5 Common Contractor Management Challenges (And How to Overcome Them)
An effective contractor management program will reduce costs, increase productivity, and improve safety on the worksite.
Contractor management is a crucial aspect of any business with an external workforce.
Contractors fill skill gaps, provide specialized expertise, and augment the workforce for specific projects or tasks. However, managing those contractors introduces unique problems that require different solutions.
In this article, we'll discuss some of the key contractor management challenges you are likely to face when working with contractors, as well as the actionable strategies you can implement to overcome them.
Good contractor management starts right at the beginning, with the onboarding process.
Inefficient onboarding can result in project delays, increased costs, and rush jobs. Contractors need to begin their work in a timely manner, which they can only do if they are onboarded as quickly and smoothly as possible.
As the hiring organization, you must also take steps to ensure you're hiring the right people for the job. This should be a fairly quick process, but it can be slowed down by a lack of documentation, unclear expectations, and outdated technology.
To avoid these delays, you will need a well-defined onboarding process that covers all the necessary steps, from verifying contractor qualifications to assigning tasks and setting up communication channels. An effective onboarding process should include all necessary documentation, such as contracts, training materials, and compliance requirements.
The right tech solution can also help streamline your onboarding process. Online portals, automated workflows through contractor management software, and other digital assets can reduce the manual workload, improve communication with contractors, and increase efficiency.
(Learn more about The 4 Stages of Contractor Management)
Poor Communication Channels
Clear communication is essential for the success and safety of your operation. Relying on inadequate communication channels can lead to misunderstandings, missed deadlines, and subpar performance. When working with contractors, communication problems can arise from a number of factors, including the learning curve for newly onboarded workers, a lack of management structure, and insufficient training prior to work commencing.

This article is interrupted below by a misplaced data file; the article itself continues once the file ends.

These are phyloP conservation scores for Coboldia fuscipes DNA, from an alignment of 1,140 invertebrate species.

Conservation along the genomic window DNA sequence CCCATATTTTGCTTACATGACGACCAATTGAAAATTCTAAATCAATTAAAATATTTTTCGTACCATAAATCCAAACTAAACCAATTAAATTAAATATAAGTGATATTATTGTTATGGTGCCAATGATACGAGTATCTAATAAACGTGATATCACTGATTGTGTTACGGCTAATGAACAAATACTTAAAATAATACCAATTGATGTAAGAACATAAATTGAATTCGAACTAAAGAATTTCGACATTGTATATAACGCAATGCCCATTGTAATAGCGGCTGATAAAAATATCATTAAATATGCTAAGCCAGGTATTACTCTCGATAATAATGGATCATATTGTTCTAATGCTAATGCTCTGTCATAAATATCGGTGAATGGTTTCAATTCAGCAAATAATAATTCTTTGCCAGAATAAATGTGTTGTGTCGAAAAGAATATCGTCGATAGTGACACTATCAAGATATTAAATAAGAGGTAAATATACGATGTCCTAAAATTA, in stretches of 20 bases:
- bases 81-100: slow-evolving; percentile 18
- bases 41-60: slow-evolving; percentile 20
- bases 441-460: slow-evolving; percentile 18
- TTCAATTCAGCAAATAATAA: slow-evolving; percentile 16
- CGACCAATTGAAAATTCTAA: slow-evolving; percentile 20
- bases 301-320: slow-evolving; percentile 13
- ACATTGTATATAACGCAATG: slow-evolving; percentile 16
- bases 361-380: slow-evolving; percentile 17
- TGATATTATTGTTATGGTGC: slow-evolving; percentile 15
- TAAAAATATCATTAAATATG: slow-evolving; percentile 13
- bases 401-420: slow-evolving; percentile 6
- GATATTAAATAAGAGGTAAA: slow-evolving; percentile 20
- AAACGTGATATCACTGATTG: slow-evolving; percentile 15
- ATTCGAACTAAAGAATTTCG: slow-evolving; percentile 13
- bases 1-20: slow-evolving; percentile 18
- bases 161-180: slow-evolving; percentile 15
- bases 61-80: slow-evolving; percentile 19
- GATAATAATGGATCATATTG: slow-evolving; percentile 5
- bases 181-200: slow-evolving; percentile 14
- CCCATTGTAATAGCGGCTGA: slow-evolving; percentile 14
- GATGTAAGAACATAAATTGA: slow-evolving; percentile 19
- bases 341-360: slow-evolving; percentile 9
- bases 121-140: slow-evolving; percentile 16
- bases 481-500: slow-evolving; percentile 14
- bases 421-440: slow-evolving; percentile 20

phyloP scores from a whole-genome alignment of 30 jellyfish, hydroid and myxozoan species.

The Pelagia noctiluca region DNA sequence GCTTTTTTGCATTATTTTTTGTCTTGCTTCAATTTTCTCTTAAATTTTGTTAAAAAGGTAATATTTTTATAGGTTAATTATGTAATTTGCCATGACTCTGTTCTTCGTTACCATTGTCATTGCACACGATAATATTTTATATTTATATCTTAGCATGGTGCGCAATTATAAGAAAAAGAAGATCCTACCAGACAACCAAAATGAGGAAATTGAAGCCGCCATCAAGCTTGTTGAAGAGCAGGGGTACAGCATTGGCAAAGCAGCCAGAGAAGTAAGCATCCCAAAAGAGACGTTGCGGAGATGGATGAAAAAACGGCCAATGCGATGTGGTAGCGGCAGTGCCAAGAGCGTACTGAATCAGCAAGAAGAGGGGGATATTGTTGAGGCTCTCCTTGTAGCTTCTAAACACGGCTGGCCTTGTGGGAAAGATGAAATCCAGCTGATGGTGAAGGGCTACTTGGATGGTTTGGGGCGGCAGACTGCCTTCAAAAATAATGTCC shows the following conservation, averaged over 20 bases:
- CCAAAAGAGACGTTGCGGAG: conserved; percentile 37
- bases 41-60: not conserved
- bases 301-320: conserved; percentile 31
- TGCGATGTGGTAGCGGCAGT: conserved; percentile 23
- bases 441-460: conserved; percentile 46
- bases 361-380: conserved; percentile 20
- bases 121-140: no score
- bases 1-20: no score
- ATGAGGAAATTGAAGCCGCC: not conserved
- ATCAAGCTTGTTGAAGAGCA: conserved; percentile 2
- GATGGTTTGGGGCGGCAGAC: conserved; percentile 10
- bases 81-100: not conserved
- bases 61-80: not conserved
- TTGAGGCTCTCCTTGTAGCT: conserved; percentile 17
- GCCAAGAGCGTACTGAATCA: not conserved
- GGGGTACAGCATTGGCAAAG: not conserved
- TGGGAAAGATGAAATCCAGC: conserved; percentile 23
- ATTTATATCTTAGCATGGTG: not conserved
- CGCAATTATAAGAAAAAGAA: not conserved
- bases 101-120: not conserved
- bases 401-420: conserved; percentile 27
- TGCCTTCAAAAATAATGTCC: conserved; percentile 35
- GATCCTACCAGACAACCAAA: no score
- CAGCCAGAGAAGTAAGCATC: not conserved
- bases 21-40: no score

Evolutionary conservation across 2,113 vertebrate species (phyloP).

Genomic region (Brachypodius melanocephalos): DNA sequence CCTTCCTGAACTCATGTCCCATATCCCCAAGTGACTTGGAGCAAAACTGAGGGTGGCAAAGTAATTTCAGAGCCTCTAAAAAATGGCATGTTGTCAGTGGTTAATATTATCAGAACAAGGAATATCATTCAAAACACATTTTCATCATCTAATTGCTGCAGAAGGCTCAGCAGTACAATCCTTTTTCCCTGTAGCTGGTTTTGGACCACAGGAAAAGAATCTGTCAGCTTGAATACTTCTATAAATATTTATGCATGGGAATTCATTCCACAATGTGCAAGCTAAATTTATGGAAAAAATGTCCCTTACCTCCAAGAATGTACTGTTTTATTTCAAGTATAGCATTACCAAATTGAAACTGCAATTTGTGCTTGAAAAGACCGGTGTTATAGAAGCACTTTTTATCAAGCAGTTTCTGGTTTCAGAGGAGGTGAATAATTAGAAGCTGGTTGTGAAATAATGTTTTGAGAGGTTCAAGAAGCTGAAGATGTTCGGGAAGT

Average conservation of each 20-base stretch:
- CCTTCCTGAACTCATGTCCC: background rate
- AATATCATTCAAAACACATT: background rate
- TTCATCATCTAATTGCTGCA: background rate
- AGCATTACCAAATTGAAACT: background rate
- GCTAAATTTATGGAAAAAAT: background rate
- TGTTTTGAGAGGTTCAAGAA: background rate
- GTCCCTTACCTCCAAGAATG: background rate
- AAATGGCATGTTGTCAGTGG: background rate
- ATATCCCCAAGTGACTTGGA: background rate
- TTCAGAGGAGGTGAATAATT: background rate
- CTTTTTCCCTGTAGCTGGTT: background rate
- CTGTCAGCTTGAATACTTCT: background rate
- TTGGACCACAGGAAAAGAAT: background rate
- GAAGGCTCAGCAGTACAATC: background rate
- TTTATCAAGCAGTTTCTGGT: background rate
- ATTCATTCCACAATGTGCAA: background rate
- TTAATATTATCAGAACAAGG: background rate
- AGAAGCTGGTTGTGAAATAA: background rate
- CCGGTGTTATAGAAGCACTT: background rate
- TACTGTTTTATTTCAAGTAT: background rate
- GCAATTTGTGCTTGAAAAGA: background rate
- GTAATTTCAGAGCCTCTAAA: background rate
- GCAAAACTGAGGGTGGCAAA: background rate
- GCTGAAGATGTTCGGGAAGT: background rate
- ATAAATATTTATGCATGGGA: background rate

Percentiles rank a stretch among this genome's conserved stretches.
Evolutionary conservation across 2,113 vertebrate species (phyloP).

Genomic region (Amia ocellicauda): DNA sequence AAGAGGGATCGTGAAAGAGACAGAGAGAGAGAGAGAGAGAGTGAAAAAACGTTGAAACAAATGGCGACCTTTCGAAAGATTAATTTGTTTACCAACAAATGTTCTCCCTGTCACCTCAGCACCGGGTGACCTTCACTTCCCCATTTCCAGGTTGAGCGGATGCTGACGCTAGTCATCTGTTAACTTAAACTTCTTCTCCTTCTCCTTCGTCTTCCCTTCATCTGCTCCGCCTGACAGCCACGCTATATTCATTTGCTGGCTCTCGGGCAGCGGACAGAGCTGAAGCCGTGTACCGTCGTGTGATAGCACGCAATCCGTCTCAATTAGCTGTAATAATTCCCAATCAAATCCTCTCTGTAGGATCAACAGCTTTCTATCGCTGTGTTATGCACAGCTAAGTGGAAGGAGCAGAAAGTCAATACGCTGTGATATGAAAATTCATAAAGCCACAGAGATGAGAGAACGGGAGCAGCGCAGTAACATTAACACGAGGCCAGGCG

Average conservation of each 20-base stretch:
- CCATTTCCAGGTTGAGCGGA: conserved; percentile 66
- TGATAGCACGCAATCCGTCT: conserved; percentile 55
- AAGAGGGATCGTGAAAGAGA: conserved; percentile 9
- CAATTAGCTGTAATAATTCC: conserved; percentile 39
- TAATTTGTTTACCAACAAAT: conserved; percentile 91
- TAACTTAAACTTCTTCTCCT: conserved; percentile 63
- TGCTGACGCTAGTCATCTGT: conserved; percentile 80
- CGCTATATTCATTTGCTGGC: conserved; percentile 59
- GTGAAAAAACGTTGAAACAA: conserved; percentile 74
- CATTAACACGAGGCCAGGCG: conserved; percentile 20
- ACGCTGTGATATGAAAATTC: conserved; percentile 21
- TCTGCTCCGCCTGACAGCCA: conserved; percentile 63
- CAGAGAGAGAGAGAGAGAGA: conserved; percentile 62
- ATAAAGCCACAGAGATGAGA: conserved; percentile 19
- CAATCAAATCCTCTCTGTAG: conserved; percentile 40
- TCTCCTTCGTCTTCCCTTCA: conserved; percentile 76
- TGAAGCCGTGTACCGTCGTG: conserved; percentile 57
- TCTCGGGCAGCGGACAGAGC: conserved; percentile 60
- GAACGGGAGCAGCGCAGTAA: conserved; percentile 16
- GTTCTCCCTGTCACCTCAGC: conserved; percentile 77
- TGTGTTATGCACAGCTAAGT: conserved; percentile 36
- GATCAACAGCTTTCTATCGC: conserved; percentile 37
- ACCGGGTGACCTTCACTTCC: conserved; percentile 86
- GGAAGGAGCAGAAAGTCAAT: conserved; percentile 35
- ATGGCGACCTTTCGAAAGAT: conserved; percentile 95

To overcome this, set up clear communication channels and protocols for all your contractors. This should include regular check-ins, project updates, and feedback sessions.
You also need to ensure there is a point person for on-site contractors, such as a site supervisor. That way, there is no confusion about who they can go to when they have questions and concerns.
Naturally, better communication technology can also be a significant improvement. Project management tools, video conferencing, and message platforms are great ways to streamline the flow of information across your workforce.
Lack of Visibility into Contractor Performance
Many organizations would be hard pressed to give you an accurate assessment of their contractors' performance. This can be due to inadequate tracking systems, spotty data collection, or inconsistent feedback. Likewise, many departments tasked with these assessments don't understand which key performance indicators that pertain to their contractors and how to best use these metrics. The resulting lack of visibility into contractor performance can result in lower productivity and unsafe work environments.
To keep a closer tab on contractor performance, establish job-specific performance requirements and regularly review and provide feedback to contractors. Provide workers with insight into how they can continue to improve and contribute to the overall level of productivity of the workforce. Ensure that your feedback system includes regular check-ins, progress reports, and post-project reviews.
Meeting compliance requirements is a collective effort that acts as both a legal and moral responsibility. Failure to comply with legal and regulatory requirements can result in significant financial and reputational damage, not to mention potential physical harm to the people in your workplace.
Compliance issues can arise from outdated policies, a lack of training, and ineffective recordkeeping. As such, it is imperative that you establish clear compliance policies and procedures that are in line with standards set out by OSHA and other regulatory agencies. Be sure to also maintain accurate records of contractor activity and regularly audit their compliance practices to find gaps in their strategy.
Lack of Engagement and Retention
While contractors provide valuable expertise and support for your business, the fact that they leave once the project is complete represents a loss of knowledge and skill from your workforce. Contractors can also leave due to a lack of engagement, poor treatment, unsafe work environments, or low compensation.
To ensure maximum retention rates, focus on engaging your contractors in valuable work that puts their skills to use in a productive environment. Implement measures to safeguard their mental and physical wellbeing, such as competitive compensation packages, opportunities for professional development, and a positive company culture that values and recognizes the contributions of contractors.
Working with contractors introduces risks and challenges that must be addressed with an effective contractor management program. A well-rounded program can not only improve your relationship with contractors but also increase productivity, ensure safer practices, and create a positive impact on your business performance.